Battle of Hastings 950th Anniversary Celebrations

The Battle of Hastings 950th Anniversary 2016

I received this message from Peter Wheeler and Peter has agreed that I may include his message on the History Walks Blog for comments, support or interest in his project. My reply can be read after Peter’s message:

Dear David,

I have pondered Harold’s forced march from Stamford Bridge/York to Senlac Hill since a school boy and took part in the 1966 local schools’ film.

It’s pretty sure that, as you point out, the army would use Roman roads and would have adapted the Ermine Street route.

This is now mostly busy modern roads.

I have walked from Land’s End to John O’ Groats off road and plan to do the same from Stamford Bridge in 2016 and wondered if you have had any thoughts of the route down to Westminster Abbey to link up with your 1066 Harold’s Way.

The intention in 2016 is to march south in roughly the same time that the Harold Army would have taken and arrive on 13th September. There may be some who would like to force-march the 1066 Harold’s Way rather than the whole way

Certainly from 11th Oct the plan will be to follow your route. I would be grateful for any comments.

Best regards, Peter Wheeler

Response:

Hi Peter,

It is good to hear from you and I am sure that there will be many others who would wish to support your project in 2016. It promises to be an extraordinary year.

If you don’t mind I would like to put your message on the History Walks Blog to see if any support is elicited.

I am not quite sure yet how my involvement in the year will pan out but I will be there on the fateful day to celebrate your ‘march’.

As to the route, you will need some poetic licence to avoid all those modern chariots, the Romans prohibited heavy carts during the day reserving the roads for their army and for marching – if only.

What I have done for 1066 Harold’s Way, The Final Journey, an 85 mile walk from Battle to Bosham is to draw a line, which in your case will be Ermine Street, and then link the villages from the Domesday Book.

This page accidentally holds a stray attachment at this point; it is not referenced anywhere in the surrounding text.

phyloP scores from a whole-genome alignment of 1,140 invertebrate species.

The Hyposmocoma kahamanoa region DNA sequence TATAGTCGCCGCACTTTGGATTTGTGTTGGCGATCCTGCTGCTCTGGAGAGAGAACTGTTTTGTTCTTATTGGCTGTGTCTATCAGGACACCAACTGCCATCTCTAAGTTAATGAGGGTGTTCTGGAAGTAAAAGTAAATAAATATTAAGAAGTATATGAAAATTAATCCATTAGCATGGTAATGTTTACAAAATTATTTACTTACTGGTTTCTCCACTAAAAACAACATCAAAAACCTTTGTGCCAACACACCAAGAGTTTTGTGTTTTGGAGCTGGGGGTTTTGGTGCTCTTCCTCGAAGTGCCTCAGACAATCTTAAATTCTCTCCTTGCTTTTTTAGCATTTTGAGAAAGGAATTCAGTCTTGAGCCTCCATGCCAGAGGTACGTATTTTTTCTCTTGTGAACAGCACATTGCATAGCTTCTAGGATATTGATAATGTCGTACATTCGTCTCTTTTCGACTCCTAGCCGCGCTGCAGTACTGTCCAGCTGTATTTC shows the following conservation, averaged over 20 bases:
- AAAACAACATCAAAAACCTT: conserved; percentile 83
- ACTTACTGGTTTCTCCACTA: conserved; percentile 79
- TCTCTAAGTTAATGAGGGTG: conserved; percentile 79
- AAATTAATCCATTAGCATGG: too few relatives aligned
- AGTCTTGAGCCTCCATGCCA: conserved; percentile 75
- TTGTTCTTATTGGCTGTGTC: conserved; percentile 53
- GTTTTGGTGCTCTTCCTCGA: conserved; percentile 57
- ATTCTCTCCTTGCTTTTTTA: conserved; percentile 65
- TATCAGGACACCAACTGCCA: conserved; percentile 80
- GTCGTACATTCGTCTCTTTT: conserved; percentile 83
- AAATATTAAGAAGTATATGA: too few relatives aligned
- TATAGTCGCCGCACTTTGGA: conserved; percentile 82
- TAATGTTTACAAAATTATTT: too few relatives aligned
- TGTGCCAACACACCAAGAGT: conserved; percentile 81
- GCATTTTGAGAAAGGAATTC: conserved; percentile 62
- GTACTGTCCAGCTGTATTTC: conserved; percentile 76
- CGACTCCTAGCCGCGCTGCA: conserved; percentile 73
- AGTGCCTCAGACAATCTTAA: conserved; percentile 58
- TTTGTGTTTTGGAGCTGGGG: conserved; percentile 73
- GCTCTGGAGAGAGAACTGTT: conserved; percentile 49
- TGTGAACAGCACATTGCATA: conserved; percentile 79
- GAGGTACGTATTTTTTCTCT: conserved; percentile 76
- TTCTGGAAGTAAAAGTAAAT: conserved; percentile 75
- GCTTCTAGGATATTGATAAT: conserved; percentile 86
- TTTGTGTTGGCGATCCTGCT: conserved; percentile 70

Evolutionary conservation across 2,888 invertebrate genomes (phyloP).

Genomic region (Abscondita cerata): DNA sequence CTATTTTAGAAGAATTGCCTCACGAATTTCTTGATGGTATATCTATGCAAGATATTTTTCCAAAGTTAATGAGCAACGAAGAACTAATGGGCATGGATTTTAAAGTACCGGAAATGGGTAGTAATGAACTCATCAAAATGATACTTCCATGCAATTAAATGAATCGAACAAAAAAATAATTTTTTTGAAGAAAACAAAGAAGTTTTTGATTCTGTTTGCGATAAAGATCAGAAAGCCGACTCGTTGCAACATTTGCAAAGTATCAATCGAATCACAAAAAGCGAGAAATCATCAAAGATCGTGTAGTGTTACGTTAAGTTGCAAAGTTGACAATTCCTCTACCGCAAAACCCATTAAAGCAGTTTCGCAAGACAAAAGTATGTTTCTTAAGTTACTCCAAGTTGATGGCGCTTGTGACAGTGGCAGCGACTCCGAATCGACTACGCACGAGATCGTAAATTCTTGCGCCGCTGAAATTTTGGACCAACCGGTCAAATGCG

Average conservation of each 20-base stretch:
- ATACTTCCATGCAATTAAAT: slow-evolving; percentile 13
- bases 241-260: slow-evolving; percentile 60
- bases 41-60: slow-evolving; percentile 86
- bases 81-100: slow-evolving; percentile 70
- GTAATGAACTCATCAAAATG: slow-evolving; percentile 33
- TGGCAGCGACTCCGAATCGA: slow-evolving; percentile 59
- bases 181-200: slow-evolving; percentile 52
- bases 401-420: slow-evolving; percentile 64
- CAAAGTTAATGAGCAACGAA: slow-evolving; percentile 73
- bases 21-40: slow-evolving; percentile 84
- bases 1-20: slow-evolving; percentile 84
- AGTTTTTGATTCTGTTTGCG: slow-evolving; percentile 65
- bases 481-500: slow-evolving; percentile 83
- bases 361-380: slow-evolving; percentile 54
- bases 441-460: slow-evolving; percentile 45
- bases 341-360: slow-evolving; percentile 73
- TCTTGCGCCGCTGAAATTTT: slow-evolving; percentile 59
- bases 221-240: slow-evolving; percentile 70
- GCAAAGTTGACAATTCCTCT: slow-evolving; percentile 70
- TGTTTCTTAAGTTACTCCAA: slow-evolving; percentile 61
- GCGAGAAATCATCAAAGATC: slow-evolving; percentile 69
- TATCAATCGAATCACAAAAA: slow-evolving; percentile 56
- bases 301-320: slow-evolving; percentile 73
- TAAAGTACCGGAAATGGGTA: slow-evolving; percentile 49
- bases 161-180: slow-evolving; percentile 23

This gave me a route along roads that would have been used in Saxon times and included bridleways that were formerly stretches of Roman road.

For 1066 Harold’s Way, I did piggy back on existing long distance paths to avoid traffic bottlenecks as walking the A2 is not much fun.

The Trans-Pennine Way and The Viking Way may be two links and then join up with The Nene Way to Peterborough. The latter two do use old green lanes and Roman roads which would meet your criteria.

Also by using such routes there are detailed walk notes already out there which may help in not getting lost.

I have totted up the walking hours for 1066 Harold’s Way and my route, even with the Thames Path, is very doable within the time frame, leaving London on 11th October. However, of course, English Heritage have a habit of celebrating the Battle on the nearest weekend rather than 14th October which may affect your plans. No dates announced yet for 2016 and Concorde 950, the body tasked with the celebrations, are equally reticent.

This e-mail is a bit long but I hope that it helps and I will keep you posted if I hear from others.

I have just met my publisher’s deadline for my latest walk so have a little more time to spend on the blog.

Best Regards, David, David Clarke and History Walks

The route of 1066 Harold’s Way, 100 miles from Westminster Abbey to Battle Abbey

b Route Map of 1066 Harolds Way

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